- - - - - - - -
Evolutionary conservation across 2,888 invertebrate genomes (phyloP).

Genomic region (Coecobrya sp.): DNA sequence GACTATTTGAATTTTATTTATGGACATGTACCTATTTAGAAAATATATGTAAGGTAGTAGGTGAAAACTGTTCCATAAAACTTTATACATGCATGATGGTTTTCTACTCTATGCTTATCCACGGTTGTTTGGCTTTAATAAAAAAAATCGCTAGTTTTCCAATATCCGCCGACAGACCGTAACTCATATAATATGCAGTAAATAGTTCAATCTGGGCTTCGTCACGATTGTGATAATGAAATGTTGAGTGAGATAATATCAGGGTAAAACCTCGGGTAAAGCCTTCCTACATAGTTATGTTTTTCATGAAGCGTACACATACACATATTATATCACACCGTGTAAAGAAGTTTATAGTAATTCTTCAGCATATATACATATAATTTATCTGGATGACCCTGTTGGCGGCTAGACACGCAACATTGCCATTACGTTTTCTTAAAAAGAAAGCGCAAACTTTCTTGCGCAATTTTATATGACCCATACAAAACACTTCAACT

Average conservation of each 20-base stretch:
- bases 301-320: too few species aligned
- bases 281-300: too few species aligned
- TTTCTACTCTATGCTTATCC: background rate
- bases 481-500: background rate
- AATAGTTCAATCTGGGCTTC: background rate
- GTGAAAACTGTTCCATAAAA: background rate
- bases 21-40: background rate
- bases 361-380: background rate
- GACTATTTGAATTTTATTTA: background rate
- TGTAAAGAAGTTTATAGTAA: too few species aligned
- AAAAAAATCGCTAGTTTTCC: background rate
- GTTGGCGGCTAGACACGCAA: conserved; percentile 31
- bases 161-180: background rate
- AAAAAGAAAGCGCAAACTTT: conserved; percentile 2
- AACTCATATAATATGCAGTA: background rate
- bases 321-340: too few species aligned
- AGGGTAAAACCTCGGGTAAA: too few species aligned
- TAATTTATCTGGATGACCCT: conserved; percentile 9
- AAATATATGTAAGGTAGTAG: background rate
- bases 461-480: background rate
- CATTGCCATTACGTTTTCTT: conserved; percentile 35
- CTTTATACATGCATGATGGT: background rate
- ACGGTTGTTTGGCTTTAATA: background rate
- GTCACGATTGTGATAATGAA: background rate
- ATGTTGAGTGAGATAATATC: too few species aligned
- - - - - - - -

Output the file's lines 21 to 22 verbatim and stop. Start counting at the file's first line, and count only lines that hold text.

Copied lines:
- TAATTTATCTGGATGACCCT: conserved; percentile 9
- AAATATATGTAAGGTAGTAG: background rate